It happened differently with Emmett.
Emmett was at a sleepover one night when he was around eleven. At that other house, he lost a tooth. We explained to him that the tooth fairy didn’t make house calls to other people’s houses, and unfortunately (or unconsciously), the next night, when he had returned home, we forgot to put money under his pillow.
That next morning, we explained to him that the tooth fairy must have gotten confused because Emmett had spent the night at his friends house and was now back at home. We assured him that the tooth fairy would have it figured it out by the next morning.
However, Jane and I forgot again.
Emmett came in to tell us about the tooth fairy’s blunder, and I blundered worse, trying to sneak a two-dollar bill under his pillow in the guise of straightening up.
He spent a good part of the morning between my lap and sitting in the living room by himself.
“I’m taking the tooth with me to school,” he said.
“OK. That’s fair,” Jane said.
“It just doesn’t feel right,” he said.
“No. No it doesn’t,” Jane said.
When I was on 33rd Street to pick him up after school, he rushed towards me. His face was filled with light. He was holding something in his hand.
“Look, Dad, I lost another tooth. This isn’t the one I lost the other night. This is a different one. The one that I lost the other night, I lost somewhere at school, but I lost another one. This is a different tooth.”
I restated what I had heard him say to make certain I understood. He lost the tooth he had lost the other night somewhere at school and this was a second lost tooth – one he lost at school that very day.
He held the tooth out to me, looked me and said,
“What do you say we do this honestly, and you just hand me the two dollars right now, and we buy some candy?”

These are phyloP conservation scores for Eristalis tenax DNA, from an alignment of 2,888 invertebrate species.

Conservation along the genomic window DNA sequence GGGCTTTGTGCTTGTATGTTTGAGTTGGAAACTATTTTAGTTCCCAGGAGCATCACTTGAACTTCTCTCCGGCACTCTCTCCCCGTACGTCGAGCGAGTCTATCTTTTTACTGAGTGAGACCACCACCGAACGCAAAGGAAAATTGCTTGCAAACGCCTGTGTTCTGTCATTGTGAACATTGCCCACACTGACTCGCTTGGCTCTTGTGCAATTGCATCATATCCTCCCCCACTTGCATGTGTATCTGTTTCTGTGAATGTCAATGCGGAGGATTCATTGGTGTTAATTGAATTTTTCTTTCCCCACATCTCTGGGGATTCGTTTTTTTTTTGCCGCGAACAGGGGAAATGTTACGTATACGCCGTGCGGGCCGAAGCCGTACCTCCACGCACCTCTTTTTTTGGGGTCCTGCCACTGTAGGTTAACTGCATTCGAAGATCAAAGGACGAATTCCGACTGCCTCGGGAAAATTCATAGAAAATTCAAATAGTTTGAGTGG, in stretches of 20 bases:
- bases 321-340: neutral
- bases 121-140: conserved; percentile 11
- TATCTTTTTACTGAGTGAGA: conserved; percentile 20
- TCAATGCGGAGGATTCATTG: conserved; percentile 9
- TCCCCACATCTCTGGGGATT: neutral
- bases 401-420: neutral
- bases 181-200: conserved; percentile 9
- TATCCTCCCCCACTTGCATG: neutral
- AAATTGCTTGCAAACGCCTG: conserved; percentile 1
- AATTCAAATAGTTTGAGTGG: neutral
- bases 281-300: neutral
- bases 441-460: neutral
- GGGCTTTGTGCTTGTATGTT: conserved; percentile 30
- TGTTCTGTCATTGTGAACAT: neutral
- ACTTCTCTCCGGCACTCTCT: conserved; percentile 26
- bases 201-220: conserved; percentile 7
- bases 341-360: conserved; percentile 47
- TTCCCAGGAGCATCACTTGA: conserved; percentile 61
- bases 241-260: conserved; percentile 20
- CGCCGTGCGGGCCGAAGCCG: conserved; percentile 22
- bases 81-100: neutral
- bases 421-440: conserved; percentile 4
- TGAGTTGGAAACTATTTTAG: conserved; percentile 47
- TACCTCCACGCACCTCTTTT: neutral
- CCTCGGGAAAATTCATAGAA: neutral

That’s what we did.
Plato described this human experience in his allegory of the caves. (Here’s my telling.)
If you grow up in a cave, the first time you see the sun, you are going to be scared and want to be back in the cave, where things made sense and you were comfortable.
And you’ll want to pretend that you never saw that sun.
It is wise for each of us to ask ourselves if there are realities before us we are willfully ignoring.
Is there some truth, some reality, that you just don’t want to see?
- Do you have a problem with eating, drinking, shopping?
- Does a friend tell you one thing about your relationship but act differently?
- Might you have a loved one who is sick or dying who you don’t want to believe is anything but healthy?
Are you like Joe-Bear believing in the tooth fairy even if the tooth fairy isn’t really real?
Maybe it’s time to take stock and, though painful, grow-up.
You want to know why “they” don’t just give up their ridiculous delusions?
Same reason you don’t want to deal with the truths you don’t want to deal with – no one wants to see the truth that they don’t want to see.
Ernest Hemingway said, “I don’t like writing. I like having written.”
Nobody likes transforming, changing.
My kids had to do with the tooth-fairy.
And, you might have to face the fact that a person you love is horribly disappointing.
No one likes transforming; we like having been transformed.
But, to be transformed we have to go through the discomfort of transformation.
Even if we would rather take a nap.